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The Reproductive Cell-Cycle Theory of Aging

AN UPDATE

Rather than seeing aging as a loss of functionality as we get older, the Reproductive Cell-Cycle Theory of Aging defines aging as any change in an organism over time, as evidenced by the fact that if all chemical reactions in the body were stopped, no change, and thus no aging, would occur.  The most important change in an organism through time is the chemical reactions that result in a single cell developing into a multicellular organism.  Whatever controls these chemical reactions that regulate cell growth, development, and death, is believed to control aging. The article explains that these cellular changes are directed by reproductive hormones, as part of the hypothalamic-pituitary-gonadal axis (HPG axis).  Receptors for reproductive hormones (such as estrogen and testosterone) have been found to be in all tissues of the body. The HPG axis normally promotes growth and development early in life to achieve reproduction.  Hormones levels then begin to change in men around age 30 and in women when they reach menopause, around age 50.  When the hormones become unbalanced, cellular growth becomes dysfunctional, and cell death can occur, both of which can initiate senescence, the accumulated damage to cells, tissues, and organs that occurs with the passage of time and is associated with aging.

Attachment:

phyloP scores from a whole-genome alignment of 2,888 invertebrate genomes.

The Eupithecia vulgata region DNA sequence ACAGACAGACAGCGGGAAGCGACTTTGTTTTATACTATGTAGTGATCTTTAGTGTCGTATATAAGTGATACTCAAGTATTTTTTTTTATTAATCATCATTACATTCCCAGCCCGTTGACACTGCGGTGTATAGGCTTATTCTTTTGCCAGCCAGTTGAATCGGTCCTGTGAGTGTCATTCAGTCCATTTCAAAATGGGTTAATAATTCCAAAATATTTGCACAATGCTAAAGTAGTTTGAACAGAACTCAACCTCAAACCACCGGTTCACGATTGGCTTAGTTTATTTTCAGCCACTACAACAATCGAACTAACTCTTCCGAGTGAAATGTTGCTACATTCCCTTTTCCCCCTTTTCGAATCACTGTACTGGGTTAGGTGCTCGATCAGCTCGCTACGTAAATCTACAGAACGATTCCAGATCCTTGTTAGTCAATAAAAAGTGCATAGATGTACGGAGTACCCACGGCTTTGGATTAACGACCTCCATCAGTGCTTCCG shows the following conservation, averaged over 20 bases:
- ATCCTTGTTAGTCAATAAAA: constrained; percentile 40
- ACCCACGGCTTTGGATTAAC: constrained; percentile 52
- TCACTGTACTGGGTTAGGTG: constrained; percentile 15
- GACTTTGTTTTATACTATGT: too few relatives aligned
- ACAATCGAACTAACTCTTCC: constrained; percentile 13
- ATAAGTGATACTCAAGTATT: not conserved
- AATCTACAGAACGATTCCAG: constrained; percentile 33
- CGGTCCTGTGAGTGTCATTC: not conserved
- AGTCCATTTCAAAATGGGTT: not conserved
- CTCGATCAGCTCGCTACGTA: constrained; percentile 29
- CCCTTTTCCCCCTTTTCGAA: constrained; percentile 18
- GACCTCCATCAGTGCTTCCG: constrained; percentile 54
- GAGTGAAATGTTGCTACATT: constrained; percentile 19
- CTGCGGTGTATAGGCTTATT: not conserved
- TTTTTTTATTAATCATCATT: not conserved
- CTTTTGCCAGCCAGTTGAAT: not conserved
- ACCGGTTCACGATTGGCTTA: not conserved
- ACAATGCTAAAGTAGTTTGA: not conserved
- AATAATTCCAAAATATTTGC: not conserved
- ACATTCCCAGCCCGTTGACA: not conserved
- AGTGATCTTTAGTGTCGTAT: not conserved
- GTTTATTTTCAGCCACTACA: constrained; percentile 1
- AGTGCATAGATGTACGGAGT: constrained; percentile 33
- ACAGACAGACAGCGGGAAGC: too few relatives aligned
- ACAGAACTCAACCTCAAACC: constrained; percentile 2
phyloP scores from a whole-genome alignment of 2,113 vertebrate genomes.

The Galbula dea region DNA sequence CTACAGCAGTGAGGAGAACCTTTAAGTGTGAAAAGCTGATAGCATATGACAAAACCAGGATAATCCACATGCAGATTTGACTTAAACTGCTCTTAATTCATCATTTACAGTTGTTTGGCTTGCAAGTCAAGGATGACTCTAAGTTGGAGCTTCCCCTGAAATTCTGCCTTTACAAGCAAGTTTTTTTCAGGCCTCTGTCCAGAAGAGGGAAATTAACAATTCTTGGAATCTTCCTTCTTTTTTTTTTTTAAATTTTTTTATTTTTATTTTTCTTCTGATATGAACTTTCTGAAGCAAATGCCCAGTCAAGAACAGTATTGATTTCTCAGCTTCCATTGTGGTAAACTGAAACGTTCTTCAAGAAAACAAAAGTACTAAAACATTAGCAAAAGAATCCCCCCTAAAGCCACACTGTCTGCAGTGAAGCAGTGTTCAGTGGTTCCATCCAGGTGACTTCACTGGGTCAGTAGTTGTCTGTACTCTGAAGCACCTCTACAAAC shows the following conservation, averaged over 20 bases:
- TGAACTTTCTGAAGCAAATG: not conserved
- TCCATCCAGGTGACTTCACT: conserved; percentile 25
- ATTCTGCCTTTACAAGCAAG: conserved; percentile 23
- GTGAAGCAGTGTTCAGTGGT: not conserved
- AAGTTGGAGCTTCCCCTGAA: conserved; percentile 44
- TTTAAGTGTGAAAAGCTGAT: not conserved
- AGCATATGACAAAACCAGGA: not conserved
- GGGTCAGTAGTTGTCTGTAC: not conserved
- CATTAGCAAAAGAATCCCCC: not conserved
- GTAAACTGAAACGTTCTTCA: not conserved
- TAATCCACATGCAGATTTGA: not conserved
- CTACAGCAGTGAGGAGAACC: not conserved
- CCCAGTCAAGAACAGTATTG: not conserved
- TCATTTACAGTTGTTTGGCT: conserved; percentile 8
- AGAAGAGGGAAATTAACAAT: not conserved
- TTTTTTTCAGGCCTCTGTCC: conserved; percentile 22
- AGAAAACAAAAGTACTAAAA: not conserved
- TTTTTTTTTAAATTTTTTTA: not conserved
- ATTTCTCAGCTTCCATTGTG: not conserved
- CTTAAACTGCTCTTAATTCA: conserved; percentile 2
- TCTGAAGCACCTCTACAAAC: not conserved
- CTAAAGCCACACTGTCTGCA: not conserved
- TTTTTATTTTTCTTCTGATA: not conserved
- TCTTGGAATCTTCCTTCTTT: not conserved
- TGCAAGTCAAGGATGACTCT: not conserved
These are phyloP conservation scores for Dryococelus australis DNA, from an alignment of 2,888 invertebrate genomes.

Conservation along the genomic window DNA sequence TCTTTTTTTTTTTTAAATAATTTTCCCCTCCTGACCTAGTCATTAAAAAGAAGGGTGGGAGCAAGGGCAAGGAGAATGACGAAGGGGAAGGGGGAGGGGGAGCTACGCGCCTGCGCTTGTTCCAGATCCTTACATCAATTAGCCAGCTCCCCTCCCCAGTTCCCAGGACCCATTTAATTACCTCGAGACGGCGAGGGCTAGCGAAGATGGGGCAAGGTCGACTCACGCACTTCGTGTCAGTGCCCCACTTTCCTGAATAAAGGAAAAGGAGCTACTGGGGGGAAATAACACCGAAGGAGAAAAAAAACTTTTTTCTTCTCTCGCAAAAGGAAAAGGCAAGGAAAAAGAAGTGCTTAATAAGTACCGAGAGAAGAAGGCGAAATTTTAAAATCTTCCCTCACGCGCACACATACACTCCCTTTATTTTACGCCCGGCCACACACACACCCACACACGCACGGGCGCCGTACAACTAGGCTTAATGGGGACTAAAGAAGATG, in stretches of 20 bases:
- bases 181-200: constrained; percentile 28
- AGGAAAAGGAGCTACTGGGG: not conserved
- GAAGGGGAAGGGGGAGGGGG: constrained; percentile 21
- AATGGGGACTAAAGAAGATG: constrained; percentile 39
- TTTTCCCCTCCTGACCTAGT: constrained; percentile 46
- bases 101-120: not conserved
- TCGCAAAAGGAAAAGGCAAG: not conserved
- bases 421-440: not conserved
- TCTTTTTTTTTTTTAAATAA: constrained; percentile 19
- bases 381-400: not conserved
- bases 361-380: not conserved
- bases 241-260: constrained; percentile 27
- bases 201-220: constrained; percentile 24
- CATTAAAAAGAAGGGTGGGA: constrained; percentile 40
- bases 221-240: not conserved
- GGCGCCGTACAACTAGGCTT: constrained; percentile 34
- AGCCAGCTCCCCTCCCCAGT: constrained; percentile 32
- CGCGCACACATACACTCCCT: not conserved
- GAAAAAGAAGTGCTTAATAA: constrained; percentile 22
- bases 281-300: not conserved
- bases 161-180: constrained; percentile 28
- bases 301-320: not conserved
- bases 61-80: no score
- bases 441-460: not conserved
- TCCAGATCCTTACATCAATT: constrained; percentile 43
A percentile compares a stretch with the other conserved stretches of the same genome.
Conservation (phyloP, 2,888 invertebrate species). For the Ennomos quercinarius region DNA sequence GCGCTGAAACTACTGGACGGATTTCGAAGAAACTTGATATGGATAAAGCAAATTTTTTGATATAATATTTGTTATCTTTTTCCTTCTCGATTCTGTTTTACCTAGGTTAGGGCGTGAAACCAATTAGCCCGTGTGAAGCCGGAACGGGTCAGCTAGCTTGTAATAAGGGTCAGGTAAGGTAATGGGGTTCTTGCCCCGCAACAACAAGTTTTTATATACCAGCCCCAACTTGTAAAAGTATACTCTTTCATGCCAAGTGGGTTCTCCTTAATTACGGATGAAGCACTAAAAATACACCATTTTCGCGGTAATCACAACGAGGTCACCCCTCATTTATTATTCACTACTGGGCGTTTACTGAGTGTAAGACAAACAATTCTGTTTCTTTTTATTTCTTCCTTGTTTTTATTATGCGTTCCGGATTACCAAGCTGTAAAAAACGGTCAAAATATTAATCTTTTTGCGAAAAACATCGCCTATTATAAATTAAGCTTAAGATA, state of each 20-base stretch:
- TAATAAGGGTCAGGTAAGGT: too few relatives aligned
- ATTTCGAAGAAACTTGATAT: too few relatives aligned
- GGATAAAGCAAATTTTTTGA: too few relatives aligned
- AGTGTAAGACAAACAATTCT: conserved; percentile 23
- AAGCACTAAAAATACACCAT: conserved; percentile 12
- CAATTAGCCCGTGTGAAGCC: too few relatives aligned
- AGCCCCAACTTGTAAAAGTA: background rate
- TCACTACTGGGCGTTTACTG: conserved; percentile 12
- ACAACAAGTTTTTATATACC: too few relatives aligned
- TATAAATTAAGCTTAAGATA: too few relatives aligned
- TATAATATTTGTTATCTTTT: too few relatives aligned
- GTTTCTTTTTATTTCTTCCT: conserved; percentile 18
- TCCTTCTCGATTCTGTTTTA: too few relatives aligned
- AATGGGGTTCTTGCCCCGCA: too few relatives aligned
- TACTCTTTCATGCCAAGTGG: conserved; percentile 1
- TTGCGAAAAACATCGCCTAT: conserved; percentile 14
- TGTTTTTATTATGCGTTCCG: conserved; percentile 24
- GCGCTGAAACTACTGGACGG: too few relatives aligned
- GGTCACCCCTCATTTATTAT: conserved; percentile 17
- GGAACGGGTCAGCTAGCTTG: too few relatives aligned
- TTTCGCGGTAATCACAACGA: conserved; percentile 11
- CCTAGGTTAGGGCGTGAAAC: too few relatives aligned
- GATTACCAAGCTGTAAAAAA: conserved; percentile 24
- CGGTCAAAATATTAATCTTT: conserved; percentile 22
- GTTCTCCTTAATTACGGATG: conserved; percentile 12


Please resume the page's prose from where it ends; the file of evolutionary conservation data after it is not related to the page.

The update article provides an overview of recent new evidence supporting this theory.  Disease studies show that women who reach menopause later have less heart disease, less dementia, and less osteoporosis, supporting the theory that the longer the HPG axis is in balance, the less likely one is to develop age-related diseases.  The most compelling supportive evidence is from studies of Hormone Replacement Therapy (HRT).  Research with women and men undertaking HRT has shown that taking sex hormones that are biologically identical to human hormones delays the onset, decreases the incidence of, and can reverse the course of age related illnesses such as heart disease, Alzheimer’s, osteoporosis, and some types of cancer.  However, it should be noted that only biological hormones have these effects.  The use of non-human synthetic hormones has been shown to increase the risk of these and other diseases. 

Further studies in support of the theory have shown that suppressing the HPG axis increases lifespan.  This can occur when humans experience either caloric restriction, cold, or exercise stress.  From an evolutionary standpoint, this helps increase the survival of our species.  When the environment is hostile, the HPG axis is restrained and fertility decreases, thereby slowing aging and saving our reproductive capacity for a later time when the environment is better suited to raising offspring. 

The authors argue that because of the accumulating evidence supporting this theory of aging, scientific efforts would be well spent on exploring methods to restore balance in the HPG axis as we get older.

Source:  Atwood, C. S., & Bowen, R. L. (2011). The reproductive-cell cycle theory of aging: An update. Experimental Gerontology, 46(2-3), 100-107.  http://dx.doi.org/10.1016/j.